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A historic church property, vacant since 2006 and damaged by fire three years ago, may finally come back to life as a center of emerging technologies.

It would be a tribute to the inventor who commissioned the design of the original building, as well as the architect who designed it, said developer Tony Troppe, who submitted a winning bid to purchase the old one. St. Paul’s Episcopal Church at Akron University.

“We recognize the need to be good stewards of the past so that we can spark new energy for the location in the future,” said Troppe. “We are considering several adaptive property reuse ideas so that we can make the structure relevant to a whole new generation of knowledge workers. “

Akron University said on Wednesday it had accepted an offer to purchase the property, consisting of two buildings at 354 E. Market St., on the north side of the campus. The university said Troppe’s bid was $ 100,001.99, while the other bidder, Progress Through Preservation Inc., submitted what the organization called a “nominal bid” of $ 3,500. .

Developer Tony Troppe is working the phone next to a construction area in Akron on May 21.

Progress Through Preservation is a non-profit organization that promotes and encourages the preservation and adaptive reuse of historic buildings in Summit County. The group fought to keep the St. Paul’s property from being demolished. Representatives could not be reached immediately for comment.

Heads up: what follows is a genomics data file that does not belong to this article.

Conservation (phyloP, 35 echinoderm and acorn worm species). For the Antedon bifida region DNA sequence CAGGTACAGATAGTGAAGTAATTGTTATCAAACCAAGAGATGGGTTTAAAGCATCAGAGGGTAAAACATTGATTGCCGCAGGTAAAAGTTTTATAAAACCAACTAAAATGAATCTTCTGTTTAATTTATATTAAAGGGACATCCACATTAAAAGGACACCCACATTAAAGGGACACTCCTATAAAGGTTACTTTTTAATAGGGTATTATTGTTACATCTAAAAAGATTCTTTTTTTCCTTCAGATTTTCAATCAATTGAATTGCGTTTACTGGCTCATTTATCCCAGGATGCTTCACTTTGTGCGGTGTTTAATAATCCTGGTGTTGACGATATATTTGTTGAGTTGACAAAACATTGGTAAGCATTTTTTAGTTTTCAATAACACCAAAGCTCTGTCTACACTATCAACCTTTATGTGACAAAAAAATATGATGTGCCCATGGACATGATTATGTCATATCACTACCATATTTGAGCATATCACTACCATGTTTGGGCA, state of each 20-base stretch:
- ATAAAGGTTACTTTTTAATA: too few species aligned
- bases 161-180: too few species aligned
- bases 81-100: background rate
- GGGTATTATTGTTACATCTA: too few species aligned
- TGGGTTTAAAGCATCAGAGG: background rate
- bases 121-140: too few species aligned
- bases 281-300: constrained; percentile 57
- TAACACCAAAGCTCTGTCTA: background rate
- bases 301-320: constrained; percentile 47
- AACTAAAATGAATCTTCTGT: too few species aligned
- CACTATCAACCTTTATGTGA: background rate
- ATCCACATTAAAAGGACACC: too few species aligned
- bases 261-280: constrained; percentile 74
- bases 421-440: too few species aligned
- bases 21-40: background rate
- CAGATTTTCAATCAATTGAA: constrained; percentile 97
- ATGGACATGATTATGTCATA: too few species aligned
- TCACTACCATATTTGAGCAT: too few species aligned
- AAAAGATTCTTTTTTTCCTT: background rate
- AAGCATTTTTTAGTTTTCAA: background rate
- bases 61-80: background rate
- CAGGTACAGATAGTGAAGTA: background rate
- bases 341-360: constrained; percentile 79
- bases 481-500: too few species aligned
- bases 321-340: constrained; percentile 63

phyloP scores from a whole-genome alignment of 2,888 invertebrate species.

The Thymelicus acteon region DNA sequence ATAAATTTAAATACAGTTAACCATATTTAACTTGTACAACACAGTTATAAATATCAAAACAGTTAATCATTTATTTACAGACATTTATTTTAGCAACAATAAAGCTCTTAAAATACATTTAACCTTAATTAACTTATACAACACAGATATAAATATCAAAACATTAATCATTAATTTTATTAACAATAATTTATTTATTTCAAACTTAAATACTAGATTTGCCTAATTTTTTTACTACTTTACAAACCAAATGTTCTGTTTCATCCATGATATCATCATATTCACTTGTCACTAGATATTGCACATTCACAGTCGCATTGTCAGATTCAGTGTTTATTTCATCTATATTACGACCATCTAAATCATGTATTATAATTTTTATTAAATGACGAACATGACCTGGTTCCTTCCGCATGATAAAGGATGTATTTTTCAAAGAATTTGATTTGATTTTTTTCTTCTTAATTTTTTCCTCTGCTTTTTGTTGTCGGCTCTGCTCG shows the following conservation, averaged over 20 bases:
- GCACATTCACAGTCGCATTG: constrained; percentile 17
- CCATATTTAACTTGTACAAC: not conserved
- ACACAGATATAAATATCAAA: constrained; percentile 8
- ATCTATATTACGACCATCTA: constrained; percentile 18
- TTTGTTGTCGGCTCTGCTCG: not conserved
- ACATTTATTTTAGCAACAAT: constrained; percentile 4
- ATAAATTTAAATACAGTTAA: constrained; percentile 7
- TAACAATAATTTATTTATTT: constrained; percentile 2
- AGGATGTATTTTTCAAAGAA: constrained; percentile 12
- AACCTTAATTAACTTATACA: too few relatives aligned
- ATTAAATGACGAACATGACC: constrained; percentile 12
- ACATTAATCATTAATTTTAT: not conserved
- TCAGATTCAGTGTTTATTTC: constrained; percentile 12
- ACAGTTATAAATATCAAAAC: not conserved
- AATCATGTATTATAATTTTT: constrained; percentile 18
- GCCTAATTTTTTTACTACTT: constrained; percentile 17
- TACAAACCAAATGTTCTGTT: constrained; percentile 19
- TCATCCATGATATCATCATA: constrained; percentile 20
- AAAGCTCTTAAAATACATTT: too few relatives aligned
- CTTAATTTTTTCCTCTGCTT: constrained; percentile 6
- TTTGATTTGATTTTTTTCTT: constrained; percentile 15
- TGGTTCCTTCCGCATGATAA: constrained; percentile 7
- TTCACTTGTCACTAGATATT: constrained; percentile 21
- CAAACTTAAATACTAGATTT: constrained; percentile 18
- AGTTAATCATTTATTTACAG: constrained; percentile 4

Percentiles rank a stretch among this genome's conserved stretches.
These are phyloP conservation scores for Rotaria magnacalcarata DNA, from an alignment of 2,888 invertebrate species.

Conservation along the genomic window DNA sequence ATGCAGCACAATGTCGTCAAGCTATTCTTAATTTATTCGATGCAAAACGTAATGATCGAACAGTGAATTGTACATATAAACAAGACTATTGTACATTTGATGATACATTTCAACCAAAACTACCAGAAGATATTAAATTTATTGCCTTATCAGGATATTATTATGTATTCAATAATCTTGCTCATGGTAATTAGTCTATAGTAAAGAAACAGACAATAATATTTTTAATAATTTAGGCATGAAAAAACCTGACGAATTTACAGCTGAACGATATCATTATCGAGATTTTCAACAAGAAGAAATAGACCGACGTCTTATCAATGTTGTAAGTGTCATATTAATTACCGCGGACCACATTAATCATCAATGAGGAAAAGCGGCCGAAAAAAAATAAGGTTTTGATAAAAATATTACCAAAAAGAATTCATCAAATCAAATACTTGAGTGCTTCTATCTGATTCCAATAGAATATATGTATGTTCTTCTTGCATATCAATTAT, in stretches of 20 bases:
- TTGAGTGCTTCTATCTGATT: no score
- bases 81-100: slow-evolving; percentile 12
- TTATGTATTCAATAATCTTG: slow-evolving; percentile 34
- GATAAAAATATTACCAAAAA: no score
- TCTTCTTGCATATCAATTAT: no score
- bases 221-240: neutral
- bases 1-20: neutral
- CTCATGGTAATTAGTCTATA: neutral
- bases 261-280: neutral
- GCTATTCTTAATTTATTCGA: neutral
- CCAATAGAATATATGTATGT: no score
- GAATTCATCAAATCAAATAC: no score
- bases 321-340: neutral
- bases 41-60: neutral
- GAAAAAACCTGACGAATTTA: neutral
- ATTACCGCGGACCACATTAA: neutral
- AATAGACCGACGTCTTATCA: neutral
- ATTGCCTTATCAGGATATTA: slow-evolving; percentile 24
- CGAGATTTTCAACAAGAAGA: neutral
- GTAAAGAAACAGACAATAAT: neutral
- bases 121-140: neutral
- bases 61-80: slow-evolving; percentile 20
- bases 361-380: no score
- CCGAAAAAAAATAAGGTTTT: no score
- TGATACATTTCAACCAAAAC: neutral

The church was built in 1885 on land on East Market Street that was later to be part of Akron’s Millionaire’s Row. A second building was constructed in 1907. Akron University purchased the property in 1952 and dedicated it to the Firestone Conservatory of Music. The property became the university’s Ballet Center in 1976, which moved 30 years later to another part of the campus. The buildings have since been vacant and the 1885 building was affected by fire in 2018.

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St. Paul's Episcopal Church opened in 1885 on triangular land bounded by East Market, South Forge, and Fir Streets in Akron.

Innovation in the spotlight

Troppe says he intends to preserve both buildings out of appreciation of their historical significance to the Greater Akron community, giving special credit to the industrialist who commissioned their design.

“It would be Lewis Miller – it would be appropriate to create the Lewis Miller Center for New Technology,” he said.

Miller is credited by the National Inventors Hall of Fame for his invention of the Buckeye Mower and Reaper, the prototype of the modern mower. He co-founded the Chautauqua Institution, in Chautauqua, New York, in 1874.